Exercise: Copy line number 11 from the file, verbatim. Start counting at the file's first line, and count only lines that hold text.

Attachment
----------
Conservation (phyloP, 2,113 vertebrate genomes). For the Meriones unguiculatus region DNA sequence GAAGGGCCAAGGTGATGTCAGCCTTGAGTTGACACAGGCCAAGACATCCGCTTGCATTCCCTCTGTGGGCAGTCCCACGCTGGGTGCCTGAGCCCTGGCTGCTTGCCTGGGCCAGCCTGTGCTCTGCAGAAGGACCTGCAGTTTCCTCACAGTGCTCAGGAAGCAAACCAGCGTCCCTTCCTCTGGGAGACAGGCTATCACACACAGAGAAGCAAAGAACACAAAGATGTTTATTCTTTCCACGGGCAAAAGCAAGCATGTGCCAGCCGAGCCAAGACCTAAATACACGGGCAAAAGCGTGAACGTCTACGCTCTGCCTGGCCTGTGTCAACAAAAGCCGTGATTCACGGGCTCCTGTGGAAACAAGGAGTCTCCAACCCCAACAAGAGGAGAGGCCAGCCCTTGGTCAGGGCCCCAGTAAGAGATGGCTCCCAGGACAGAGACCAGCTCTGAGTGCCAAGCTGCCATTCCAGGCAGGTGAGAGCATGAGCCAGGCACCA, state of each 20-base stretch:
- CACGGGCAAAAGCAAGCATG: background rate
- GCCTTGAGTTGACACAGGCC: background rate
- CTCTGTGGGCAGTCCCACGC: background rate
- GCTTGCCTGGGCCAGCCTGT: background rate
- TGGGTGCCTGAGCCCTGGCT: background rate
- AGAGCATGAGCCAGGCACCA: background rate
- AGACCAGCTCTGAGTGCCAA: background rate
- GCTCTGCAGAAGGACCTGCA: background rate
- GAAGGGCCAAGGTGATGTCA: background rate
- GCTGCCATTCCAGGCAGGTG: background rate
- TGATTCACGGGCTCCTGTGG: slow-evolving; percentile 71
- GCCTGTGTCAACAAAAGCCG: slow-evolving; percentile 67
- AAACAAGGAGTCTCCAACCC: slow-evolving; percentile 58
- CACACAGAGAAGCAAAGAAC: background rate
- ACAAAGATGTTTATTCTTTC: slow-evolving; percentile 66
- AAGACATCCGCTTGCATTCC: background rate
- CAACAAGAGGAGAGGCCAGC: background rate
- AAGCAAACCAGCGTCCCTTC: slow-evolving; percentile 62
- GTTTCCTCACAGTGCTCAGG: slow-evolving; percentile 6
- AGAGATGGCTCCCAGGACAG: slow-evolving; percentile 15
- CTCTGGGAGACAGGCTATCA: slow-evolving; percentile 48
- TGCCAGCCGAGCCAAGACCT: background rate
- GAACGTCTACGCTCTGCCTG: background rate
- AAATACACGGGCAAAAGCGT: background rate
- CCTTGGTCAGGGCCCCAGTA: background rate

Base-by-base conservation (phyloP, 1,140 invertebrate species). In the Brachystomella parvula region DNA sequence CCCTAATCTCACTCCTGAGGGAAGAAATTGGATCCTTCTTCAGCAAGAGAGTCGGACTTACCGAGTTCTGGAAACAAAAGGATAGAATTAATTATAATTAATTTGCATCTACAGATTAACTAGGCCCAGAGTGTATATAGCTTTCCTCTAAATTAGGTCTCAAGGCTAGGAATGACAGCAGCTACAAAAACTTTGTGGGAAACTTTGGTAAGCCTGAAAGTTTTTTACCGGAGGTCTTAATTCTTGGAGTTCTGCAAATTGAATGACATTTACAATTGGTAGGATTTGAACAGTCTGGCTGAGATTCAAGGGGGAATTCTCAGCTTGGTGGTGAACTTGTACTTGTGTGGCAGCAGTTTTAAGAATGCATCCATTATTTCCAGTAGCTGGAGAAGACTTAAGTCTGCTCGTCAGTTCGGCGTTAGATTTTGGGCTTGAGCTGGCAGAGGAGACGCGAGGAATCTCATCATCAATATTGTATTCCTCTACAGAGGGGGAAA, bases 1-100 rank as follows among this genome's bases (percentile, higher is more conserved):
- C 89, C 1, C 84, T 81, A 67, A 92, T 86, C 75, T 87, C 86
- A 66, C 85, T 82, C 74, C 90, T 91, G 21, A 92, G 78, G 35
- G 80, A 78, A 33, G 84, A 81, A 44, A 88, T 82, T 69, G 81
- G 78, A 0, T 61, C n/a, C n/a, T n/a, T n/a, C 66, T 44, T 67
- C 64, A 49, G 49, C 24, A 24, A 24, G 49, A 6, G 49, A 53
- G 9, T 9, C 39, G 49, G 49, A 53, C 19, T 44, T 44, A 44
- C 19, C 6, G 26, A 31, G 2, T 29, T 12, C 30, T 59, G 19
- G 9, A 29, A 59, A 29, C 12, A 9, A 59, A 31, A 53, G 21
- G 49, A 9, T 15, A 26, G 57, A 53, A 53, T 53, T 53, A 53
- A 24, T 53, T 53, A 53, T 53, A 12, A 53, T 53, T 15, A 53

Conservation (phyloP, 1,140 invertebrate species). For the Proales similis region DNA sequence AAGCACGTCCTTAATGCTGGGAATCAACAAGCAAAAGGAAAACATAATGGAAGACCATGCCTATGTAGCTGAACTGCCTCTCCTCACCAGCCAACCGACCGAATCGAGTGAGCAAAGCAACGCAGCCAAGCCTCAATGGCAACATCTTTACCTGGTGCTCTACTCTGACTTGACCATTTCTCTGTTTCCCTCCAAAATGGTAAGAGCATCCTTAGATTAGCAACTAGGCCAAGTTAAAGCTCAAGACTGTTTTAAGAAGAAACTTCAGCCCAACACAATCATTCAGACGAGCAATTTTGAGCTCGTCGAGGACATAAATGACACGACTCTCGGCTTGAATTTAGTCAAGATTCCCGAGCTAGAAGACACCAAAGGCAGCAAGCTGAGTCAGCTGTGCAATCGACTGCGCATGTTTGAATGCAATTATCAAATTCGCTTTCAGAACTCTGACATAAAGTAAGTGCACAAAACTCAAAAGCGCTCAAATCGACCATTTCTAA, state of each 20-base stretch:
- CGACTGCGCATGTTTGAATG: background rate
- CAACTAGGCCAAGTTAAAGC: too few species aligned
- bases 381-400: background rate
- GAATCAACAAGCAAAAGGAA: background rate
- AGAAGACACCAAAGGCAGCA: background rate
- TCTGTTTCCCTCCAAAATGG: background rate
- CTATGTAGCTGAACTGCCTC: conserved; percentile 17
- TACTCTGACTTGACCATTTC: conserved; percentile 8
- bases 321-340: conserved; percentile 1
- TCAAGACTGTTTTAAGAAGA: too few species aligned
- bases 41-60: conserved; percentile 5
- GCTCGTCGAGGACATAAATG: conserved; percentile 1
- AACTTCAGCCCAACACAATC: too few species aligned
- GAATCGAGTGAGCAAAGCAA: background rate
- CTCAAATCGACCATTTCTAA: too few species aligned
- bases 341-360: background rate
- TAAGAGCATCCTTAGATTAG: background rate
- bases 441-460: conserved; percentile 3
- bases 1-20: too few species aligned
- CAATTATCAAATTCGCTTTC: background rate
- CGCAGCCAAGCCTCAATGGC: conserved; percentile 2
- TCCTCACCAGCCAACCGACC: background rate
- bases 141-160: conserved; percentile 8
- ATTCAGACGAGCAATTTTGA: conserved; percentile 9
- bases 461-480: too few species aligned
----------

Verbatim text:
- GCTGCCATTCCAGGCAGGTG: background rate